We will start with the measured data from a real LED source. See this article for more details on how the LED is modeled. For now, all we need to know is that a Source Radial is used to input the measured power as a function of angle. The source was measured to have a total output power of 27 Lumens, and is reasonably monochromatic with a peak wavelength of 627 nm. See the article "How to create a simple non-sequential system" if you are not familiar with how to enter this data. The source uses Sobol sampling for best signal/noise with fewest rays.
Under System Explorer...Units we set the system units as follows:
The luminous flux of the LED is measured in units of Lumens so we choose that unit for this simulation. Illuminance is therefore measured in terms of lm/m2, or Lux. Luminous intensity ("brightness") is measured in lumens/steradian or Candela (Cd). Luminance is measured in lm/m2/sr, or Cd/m2, which is sometimes referred to as a nit. The starting system is set up as follows:
The LED source fires rays onto a flat mirror which then illuminates a detector surface. This file can be downloaded from the Downloads section at the top of the page. The detector sees the following spatial and angular distributions:
It can be seen that the mirror is slightly overfilled by the LED, and so the spatial and angular distributions are slightly asymmetric. This is done deliberately, just to add a little more complexity to the design.
Looking at the luminous intensity plot, it can be seen that peak brightness of about 41 Cd occurs at polar angles of around 27 degrees. Rays which are approximately normal to the detector surface have a luminous intensity of only 23 Cd (how this number is obtained is discussed on the next page). Such a profile is not good for a headlamp illumination system, or projector illumination system. It is generally desired to have as high brightness for low-angle rays as possible, so the source can be projected over a distance.
We will now optimize the shape of the mirror to give the highest brightness on axis. To do this, we must perform the following steps:
- Define a merit function that describes what we want to achieve
- Define how the mirror surface can change
- Run an optimization
A merit function defines the 'quality' of an optical design, in terms of how well the design meets its specified operating characteristics. In this case, we want to get the highest brightness (luminous intensity) at zero degrees angle. This is easily achieved with the NSDD and NSTR operands. In this design, the detector is Object 3, and we want to obtain the luminous intensity at zero degrees. The detector viewer is shown below.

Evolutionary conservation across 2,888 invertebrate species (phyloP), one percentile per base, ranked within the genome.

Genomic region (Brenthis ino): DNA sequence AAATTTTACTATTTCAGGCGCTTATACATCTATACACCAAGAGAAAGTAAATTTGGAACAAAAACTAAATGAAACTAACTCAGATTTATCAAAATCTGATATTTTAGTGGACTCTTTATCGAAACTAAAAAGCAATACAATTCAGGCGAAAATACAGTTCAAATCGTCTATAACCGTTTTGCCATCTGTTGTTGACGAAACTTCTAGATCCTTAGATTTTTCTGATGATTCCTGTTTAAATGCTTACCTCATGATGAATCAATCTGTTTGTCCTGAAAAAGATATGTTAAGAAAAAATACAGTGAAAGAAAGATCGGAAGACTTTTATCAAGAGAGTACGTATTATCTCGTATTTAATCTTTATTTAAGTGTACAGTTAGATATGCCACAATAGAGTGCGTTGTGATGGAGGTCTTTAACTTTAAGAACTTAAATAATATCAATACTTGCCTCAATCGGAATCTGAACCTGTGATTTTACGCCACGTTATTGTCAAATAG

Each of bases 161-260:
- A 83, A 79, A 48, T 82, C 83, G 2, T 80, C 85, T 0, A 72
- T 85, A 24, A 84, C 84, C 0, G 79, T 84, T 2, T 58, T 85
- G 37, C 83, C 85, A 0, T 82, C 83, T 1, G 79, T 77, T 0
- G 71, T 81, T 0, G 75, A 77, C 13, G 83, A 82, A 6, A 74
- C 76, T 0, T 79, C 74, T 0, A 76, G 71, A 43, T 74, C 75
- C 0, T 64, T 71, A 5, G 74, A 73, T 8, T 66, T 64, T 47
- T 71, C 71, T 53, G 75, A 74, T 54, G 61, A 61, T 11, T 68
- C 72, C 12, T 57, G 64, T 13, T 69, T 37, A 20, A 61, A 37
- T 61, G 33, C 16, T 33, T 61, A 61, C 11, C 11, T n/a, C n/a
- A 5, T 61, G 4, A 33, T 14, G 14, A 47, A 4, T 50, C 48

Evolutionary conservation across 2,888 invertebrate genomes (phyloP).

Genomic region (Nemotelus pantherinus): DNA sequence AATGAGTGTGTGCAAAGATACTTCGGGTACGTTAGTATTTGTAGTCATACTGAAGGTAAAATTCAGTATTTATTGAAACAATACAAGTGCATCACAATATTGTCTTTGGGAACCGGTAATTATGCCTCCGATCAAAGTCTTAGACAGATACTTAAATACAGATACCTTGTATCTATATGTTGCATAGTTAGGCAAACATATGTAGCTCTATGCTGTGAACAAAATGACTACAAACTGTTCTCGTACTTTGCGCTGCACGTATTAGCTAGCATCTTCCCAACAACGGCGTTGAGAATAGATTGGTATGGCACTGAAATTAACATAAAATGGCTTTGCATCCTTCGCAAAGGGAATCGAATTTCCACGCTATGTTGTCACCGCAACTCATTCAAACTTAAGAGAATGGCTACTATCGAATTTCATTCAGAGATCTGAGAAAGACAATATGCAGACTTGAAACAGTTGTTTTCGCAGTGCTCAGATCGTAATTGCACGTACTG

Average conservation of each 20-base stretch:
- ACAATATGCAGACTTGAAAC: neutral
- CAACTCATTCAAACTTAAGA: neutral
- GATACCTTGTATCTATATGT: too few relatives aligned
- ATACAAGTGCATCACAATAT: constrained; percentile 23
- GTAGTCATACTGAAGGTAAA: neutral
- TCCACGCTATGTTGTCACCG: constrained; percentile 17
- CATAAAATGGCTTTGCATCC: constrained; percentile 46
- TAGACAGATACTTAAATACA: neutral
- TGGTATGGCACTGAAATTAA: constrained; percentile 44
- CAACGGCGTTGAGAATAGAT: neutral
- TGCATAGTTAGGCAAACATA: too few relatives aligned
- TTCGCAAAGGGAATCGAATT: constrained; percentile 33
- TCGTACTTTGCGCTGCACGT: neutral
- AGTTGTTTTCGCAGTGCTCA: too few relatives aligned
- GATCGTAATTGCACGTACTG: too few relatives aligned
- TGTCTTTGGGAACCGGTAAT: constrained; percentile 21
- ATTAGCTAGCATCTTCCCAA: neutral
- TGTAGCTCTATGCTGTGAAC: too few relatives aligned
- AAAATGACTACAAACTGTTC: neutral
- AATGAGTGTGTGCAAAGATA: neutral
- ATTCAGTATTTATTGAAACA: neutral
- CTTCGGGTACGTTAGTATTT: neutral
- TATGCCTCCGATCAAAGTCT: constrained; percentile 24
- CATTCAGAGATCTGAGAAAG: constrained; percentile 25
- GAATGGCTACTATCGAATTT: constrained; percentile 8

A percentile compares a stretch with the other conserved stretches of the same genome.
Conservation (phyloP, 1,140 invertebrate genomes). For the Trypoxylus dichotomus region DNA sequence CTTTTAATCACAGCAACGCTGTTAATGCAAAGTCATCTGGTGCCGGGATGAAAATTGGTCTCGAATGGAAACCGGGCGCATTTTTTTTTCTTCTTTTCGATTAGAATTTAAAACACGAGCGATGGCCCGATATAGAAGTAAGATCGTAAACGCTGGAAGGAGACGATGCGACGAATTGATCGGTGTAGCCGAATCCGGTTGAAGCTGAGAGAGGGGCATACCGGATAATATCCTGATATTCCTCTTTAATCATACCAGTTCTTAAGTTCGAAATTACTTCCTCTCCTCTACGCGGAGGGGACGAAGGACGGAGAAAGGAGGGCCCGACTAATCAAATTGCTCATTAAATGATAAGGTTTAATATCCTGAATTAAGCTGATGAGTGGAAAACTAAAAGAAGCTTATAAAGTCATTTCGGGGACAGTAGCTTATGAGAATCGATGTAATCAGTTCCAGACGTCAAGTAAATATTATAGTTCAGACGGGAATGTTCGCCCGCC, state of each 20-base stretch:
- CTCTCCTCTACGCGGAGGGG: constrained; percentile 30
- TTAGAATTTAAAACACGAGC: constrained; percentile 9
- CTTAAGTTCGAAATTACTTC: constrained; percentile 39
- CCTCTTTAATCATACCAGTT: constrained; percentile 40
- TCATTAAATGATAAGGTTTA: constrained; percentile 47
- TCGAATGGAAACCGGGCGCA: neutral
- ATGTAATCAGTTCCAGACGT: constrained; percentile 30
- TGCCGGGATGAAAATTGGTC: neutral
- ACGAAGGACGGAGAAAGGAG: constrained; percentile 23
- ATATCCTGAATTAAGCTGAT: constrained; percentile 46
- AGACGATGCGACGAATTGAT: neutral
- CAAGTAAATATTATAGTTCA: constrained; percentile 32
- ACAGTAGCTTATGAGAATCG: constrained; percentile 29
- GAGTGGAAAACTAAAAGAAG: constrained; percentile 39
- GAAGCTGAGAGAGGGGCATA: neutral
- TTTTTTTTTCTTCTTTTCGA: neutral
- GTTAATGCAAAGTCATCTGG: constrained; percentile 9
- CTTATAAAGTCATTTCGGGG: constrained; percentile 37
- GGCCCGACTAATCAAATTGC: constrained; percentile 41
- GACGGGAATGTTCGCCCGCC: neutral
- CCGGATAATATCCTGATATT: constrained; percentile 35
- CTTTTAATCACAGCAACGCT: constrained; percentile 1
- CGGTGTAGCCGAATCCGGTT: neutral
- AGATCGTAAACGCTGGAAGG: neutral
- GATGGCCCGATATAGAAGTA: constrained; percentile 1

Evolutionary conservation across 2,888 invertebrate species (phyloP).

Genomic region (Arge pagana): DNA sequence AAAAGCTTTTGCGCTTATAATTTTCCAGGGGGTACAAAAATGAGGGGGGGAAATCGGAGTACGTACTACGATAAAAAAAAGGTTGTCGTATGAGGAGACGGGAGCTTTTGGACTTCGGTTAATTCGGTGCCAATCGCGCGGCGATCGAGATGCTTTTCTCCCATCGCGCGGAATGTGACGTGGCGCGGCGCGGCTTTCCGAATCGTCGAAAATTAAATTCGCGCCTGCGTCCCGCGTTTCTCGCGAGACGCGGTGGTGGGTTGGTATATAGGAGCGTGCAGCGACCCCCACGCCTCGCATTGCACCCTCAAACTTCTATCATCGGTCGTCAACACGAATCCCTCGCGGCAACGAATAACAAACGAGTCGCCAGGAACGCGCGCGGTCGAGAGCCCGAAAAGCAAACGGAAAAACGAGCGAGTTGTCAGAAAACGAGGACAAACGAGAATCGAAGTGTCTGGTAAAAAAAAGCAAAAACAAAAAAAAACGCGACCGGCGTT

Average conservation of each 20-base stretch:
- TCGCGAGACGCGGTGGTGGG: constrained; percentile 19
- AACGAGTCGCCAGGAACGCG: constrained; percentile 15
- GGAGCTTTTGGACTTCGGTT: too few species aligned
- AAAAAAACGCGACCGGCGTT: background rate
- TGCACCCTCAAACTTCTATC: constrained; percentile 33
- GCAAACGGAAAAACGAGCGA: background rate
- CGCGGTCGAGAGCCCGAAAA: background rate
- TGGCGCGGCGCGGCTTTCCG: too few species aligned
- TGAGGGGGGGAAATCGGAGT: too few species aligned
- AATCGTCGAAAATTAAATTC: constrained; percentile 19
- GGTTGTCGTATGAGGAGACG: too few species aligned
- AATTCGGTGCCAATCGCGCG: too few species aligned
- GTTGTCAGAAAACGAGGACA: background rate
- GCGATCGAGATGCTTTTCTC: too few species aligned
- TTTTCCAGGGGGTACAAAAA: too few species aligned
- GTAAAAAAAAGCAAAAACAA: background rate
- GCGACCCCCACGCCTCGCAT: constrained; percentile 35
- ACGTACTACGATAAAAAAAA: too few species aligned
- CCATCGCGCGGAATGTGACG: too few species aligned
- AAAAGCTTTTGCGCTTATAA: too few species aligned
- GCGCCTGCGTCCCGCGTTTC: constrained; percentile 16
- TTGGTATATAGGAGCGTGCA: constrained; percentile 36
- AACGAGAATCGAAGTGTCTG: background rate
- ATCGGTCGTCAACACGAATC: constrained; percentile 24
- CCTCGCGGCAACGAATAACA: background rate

This shows the angular range of the rays that are incident on the detector from the range -90° to +90° in both x and y. No rays land with angles beyond about 35° because the LED does not emit beyond this angle. Peak intensity occurs at around 27 degrees. We are interested in the power landing at angles close to zero. There are two criteria that will target such a distribution: RMS angular width and luminous intensity centroid. The RMS width targets rays to be collimated (i.e. the same angle of incidence), and the centroid targets this angle of incidence to be zero. The following Merit Function retrieves the luminous intensity seen at this angle.
The first NSDD operand reads out detector Object 0, which does not exist; no Object 0 can exist. This is a special usage of the operand: OpticStudio instead clears all detectors. Alternately, detectors may be cleared on an individual basis by defining a negative number (i.e. Det# = -3 clears only detector 3). This is useful in a system with multiple detectors defined.
Next, the NSTR operand tells OpticStudio to trace rays. The second and third NSDD operands read out detector Object 3, centroid x & y (Pix# = -6, -7), data item 2, which is power/unit solid angle. Note that we are targeting the luminous intensity (angular) centroid, not the illuminance (spatial) centroid. The fourth NSDD operand reads out RMS angular width of all pixel data. In addition, the last NSDD operand reports the central pixel (5101) intensity for comparison purposes; note that no weighting is assigned so that it doesn’t contribute to the merit function. This value is approximately 23 Cd.
The last NSDD operand is combined with an OPGT operand to maintain a minimum amount of flux on the detector. We set this to 25 because this is the initial flux on the detector. If this operand didn’t exist, it would be possible to achieve a merit function of zero by removing the mirror altogether! If no energy falls on the detector, the intensity centroid and RMS radius are zero and these are our targets. This “solution” highlights the importance of a well-defined merit function. During optimization, OpticStudio will attempt to drive the merit function to zero, regardless of what this physically means in the system.
Free-form surfaces are usually described as multiple low-order polynomials such as splines or Bezier curves. They are often used to describe forms such as turbine blades, car bodies and boat hulls.
In optical system design, however it is often helpful to retain the concept of an underlying conicoid section, and to have free-form deviations from that section. The reason for this will be demonstrated soon. For this reason, we will use the Extended Polynomial Surface object. This surface is described by an equation of the form: